Protect Yo' Noggin'    (11 min read)

Protect Yo' Noggin' (11 min read)

   Like many who are getting started, you need a helmet, and don’t know where to start, right? Perhaps your best friend offered to sell you his old helmet, or maybe you’re tempted to buy a motorcycle helmet you found on Amazon because it matched your S2000. No AND no.

   DO NOT BUY A USED HELMET. Wearing a used helmet is it like wearing a fungus-ridden bowling shoe on your head; and Febreze isn’t going to mask that nasty-ass funk. Odor aside, even if the helmet has never been involved in an accident, there could be underlying issues that you’re not aware of.

   Here are a few causes of wear and tear: After a while, the glue and resin begin to dry up, causing the helmet’s internal structure to become brittle. Consistent sweat and bodily funk get absorbed into the foam can compromise its integrity. Even long-term vibrations from being in the car can weaken the helmet over time. Notable organizations like SCCA and NASA limit how old a helmet can be for reasons like this. After a while, they’re just not as safe as they once were. It's in good practice to retire your helmet after five years of use. Don't believe me? See link: Snell: Why Should You Replace Your Helmet Every Five Years?

   I know this part sounds cheesy, but it’s true: You work hard for what you have in life; your car, mortgage, husband, wife, kids, and your XBOX account. So what happens when you’re a vegetable and can’t take care of these things any longer? I know that sounds extreme, but it happens. Always prepare for the worst. Invest in a helmet that’s going to protect you, not simply because “it’s a helmet” and checks the safety box. I’ve meet many people who say, “I just need a cheap helmet.” Why the fuck, why??? What does that say about yourself? Another great line is, “I don’t drive that often, so I just need something cheap.” Not to sound brash, but I’m sorry, but life doesn’t have a pause button. When you’re flat-out heading into turn one at Fontana, and find yourself sliding into the wall, life doesn’t say, “ Hey PAUSE! Jimmy only races twice a year!” It doesn’t matter if you race once a year, or fifty..a wreck is a wreck. Veteran or not, chances are, if you race less, there’s a better chance your skills aren't as sharp as those who race consistently. Name any top-performing athlete that doesn't practice.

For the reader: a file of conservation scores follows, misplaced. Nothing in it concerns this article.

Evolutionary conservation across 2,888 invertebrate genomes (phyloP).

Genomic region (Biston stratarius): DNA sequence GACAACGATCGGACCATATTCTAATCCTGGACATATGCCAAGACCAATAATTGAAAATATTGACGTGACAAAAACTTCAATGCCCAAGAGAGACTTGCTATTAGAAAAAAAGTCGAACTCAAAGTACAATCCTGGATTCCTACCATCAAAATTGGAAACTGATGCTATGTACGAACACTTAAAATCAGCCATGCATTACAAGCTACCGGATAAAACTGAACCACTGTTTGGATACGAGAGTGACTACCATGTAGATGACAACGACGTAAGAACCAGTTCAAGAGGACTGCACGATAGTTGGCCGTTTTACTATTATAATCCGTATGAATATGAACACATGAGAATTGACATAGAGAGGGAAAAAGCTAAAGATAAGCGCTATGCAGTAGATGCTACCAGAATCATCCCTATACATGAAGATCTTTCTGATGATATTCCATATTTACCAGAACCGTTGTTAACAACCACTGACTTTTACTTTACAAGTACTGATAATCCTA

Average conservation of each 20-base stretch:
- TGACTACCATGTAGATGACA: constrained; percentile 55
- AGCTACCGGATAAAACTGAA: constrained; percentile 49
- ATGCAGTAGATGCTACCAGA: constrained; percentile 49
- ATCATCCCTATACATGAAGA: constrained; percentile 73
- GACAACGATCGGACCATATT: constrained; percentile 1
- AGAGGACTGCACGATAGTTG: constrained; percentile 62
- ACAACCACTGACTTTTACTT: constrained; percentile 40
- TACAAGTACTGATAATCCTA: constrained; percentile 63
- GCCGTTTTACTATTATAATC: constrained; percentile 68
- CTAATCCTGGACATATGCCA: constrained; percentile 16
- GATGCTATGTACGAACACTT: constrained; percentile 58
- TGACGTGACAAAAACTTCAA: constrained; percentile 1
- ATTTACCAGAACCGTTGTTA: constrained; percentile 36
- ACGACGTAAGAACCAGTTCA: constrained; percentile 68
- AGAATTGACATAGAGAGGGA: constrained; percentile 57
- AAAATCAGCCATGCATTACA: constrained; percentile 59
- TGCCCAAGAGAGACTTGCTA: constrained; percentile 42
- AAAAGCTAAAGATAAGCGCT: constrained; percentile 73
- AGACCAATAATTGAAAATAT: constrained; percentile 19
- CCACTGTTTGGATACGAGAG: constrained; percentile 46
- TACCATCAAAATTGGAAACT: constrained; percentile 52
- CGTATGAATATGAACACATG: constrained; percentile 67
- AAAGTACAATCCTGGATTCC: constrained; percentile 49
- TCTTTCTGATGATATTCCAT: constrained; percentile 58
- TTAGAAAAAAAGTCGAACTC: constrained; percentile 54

Size Matters..

   Fitment is important, and another reason why you don’t want to use someone else’s helmet. There’s a pretty good chance it doesn’t fit you. Your helmet should fit snug. You should have equal pressure around the crown of your skull. If it’s too loose, it’s bound to move around your head, and not do it’s job properly. If it’s too tight, it’s going to cause headaches and ruin your day. Also, look for areas of isolated pressure or discomfort, such as in the middle of your forehead, or very top of your skull. The key word is balance. (Side Note: keep in mind that your skin moves, so a little bit of movement is expected to occur, and not to be confused with being too loose) 

   If you have the means, it's a good idea to do a proper head measurement. If you don’t have a tailor’s measuring tape, simply take a piece of string and measure the circumference of your head, starting slightly above your eyebrows, going all the way to the back of the widest part of your skull, (that bump where the spinal chord connects to the skull), and back to where the string begins (make a complete circle around your head). Lay the string next to a yard stick or measuring tape. This will give you a good starting point to compare helmet sizing charts. Each helmet manufacturer fits differently, so be sure to compare your measurement specific to the manufacturer you're shopping for.

   So why a “motorsports” helmet and not a motorcycle helmet? Wouldn’t a motorcycle helmet protect you more? The answer is yes and no. Motorcycle helmets are meant for motorcycles, and designed to take one big smack, from say, falling off the bike onto a solid object like a curb or another car. A motorsport-specific helmet with a Snell SA rating is designed to take repeated hits from situations like a rollover. Although similar in aesthetics, motorcycle and motorsprots helmets are structurally different. For more information on Snell ratings, see link: http://www.smf.org/helmetfaq

   So, why are some helmets $200.00 and others are $2,000? If they all meet the Snell standards, aren’t they all the same? Unfortunately, no. There’s a difference between meeting minimum standards and exceeding them. What separates a Corolla from a 3-series? They both have 4 doors and 4 tires, ect ect. Just like a car, it’s all about the use of material and overall quality. Some helmets are made of fiberglass, carbon fiber, or a composite. Even carbon fiber has different grades. Additionally, a cheap helmet is going to have minimal comfort, whereas a higher-priced helmet is going to be a little more cush, with options like removable and interchangeable padding. A great starter helmet is the HJC AR or Black Armor composite. These helmets have a great balance of comfort and quality for the price of under $400.00.

For more helmet options, check out the store. (soon to come)

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